Five months ago, we announcedOSS-Fuzz, Google's effort to help make open source software more secure and stable. Since then, our robot army has been working hard at fuzzing, processing 10 trillion test inputs a day. Thanks to the efforts of the open source community who have integrated a total of 47 projects, we've found over 1,000bugs (264of which are potential security vulnerabilities).
Breakdown of the types of bugs we're finding
Once a project is integrated into OSS-Fuzz, the continuous and automated nature of OSS-Fuzz means that we often catch these issues just hours after the regression is introduced into the upstream repository, so that the chances of users being affected is reduced.
Fuzzing not only finds memory safety related bugs, it can also find correctness or logic bugs. One example is a carry propagating bug in OpenSSL (CVE-2017-3732).
Finally, OSS-Fuzz has reported over 300 timeout and out-of-memory failures (~75% of which got fixed). Not every project treats these as bugs, but fixing them enables OSS-Fuzz to find more interesting bugs.
Announcing rewards for open source projectsWe believe that user and internet security as a whole can benefit greatly if more open source projects include fuzzing in their development process. To this end, we'd like to encourage more projects to participate and adopt the ideal integration guidelines that we've established.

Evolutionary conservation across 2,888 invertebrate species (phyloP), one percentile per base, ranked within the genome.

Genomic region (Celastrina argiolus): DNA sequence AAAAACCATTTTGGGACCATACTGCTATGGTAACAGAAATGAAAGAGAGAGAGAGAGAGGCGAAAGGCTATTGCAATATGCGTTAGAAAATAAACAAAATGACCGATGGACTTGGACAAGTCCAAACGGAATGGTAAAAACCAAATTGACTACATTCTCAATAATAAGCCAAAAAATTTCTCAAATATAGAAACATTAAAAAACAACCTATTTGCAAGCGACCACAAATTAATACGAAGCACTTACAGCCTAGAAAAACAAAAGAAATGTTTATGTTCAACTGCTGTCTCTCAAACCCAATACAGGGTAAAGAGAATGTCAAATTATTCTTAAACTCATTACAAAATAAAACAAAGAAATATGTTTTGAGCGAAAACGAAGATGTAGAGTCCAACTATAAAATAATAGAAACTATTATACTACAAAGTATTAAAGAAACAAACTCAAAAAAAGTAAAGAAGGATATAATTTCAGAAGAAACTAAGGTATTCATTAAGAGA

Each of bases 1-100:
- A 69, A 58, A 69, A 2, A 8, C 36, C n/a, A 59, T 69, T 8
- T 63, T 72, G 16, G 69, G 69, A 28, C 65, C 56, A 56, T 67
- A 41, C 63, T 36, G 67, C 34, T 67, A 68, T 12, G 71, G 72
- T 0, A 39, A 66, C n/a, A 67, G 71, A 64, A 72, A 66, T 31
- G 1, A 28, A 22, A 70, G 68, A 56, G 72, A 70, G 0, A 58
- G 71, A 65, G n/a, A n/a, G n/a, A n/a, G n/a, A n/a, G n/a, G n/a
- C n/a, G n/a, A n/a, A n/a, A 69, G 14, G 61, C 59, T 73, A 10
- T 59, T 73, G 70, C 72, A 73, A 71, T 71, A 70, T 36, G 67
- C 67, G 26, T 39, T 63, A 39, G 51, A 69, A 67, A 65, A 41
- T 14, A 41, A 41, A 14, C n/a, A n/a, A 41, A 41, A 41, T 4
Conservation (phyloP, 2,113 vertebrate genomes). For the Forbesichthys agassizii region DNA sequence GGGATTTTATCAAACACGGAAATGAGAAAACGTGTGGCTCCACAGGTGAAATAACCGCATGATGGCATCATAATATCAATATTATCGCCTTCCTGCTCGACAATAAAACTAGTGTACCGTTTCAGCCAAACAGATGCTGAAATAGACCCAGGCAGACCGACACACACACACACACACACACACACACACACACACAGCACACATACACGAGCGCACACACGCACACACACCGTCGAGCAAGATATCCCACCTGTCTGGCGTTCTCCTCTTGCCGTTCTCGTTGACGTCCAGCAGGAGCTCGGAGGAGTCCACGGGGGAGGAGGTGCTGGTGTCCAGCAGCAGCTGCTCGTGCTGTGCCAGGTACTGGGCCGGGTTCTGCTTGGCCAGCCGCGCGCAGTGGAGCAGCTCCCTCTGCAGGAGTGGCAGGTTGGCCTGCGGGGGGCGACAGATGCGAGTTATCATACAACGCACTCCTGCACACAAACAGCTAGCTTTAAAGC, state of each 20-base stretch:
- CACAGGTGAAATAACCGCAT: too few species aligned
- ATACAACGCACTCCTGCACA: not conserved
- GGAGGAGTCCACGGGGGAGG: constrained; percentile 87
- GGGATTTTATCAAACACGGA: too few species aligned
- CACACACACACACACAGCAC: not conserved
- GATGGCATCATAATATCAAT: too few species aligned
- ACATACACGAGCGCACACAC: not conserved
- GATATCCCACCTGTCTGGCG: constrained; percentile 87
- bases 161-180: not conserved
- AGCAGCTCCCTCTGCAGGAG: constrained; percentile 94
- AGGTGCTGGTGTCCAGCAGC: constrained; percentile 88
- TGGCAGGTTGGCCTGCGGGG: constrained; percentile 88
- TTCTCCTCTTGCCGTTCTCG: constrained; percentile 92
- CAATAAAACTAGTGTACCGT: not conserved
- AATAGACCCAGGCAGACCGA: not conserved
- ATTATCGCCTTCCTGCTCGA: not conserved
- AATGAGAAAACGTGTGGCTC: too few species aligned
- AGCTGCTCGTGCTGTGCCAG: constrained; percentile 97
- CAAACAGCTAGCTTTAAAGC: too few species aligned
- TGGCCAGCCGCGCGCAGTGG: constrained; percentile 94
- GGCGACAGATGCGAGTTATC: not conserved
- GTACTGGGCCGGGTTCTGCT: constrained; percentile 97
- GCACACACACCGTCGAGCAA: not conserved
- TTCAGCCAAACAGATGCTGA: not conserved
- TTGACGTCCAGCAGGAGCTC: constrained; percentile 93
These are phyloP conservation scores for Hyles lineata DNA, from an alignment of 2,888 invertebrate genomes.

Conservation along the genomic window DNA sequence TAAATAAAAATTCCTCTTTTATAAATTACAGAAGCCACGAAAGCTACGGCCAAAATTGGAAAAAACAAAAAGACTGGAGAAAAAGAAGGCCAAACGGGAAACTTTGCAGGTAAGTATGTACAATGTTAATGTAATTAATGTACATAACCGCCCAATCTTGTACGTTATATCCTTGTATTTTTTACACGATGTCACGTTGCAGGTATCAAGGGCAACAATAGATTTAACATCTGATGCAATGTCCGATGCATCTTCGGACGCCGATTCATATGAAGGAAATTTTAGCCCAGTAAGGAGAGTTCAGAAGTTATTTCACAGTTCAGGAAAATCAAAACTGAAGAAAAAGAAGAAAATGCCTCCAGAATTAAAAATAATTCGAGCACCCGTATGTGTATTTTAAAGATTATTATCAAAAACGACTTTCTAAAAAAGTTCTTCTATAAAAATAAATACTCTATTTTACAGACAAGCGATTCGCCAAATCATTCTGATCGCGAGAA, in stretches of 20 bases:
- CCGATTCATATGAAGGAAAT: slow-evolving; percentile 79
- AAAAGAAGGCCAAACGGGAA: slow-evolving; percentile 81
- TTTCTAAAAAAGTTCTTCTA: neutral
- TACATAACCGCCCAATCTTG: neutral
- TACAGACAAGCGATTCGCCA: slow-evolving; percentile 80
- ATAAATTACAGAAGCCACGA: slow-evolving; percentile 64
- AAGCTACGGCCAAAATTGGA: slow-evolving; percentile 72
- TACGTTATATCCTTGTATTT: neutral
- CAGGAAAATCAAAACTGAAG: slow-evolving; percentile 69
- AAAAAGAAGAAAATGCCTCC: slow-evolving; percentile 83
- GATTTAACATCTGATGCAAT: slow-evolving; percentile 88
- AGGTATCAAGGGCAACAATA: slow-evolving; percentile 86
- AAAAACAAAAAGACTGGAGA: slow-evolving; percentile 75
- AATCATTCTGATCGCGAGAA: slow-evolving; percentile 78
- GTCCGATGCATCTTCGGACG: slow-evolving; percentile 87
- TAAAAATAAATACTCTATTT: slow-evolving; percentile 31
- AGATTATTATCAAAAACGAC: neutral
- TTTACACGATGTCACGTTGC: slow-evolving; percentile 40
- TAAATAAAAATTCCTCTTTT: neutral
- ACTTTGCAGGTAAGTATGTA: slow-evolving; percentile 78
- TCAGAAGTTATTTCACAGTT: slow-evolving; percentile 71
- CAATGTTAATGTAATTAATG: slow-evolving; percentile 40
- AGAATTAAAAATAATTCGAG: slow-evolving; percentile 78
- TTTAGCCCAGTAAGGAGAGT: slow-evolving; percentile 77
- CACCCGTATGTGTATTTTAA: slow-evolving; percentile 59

Combined with fixing all the issues that are found, this is often a significant amount of work for developers who may be working on an open source project in their spare time. To support these projects, we are expanding our existing Patch Rewardsprogram to include rewards for the integration of fuzz targets into OSS-Fuzz.
To qualify for these rewards, a project needs to have a large user base and/or be critical to global IT infrastructure. Eligible projects will receive $1,000 for initial integration, and up to $20,000 for ideal integration (the final amount is at our discretion). You have the option of donating these rewards to charity instead, and Google will double the amount.
To qualify for the ideal integration reward, projects must show that:
- Fuzz targets are checked into their upstream repository and integrated in the build system with sanitizer support (up to $5,000).
- Fuzz targets are efficientand provide good code coverage (>80%) (up to $5,000).
- Fuzz targets are part of the official upstream development and regression testing process, i.e. they are maintained, run against old known crashers and the periodically updated corpora(up to $5,000).
- The last $5,000 is a "l33t" bonus that we may reward at our discretion for projects that we feel have gone the extra mile or done something really awesome.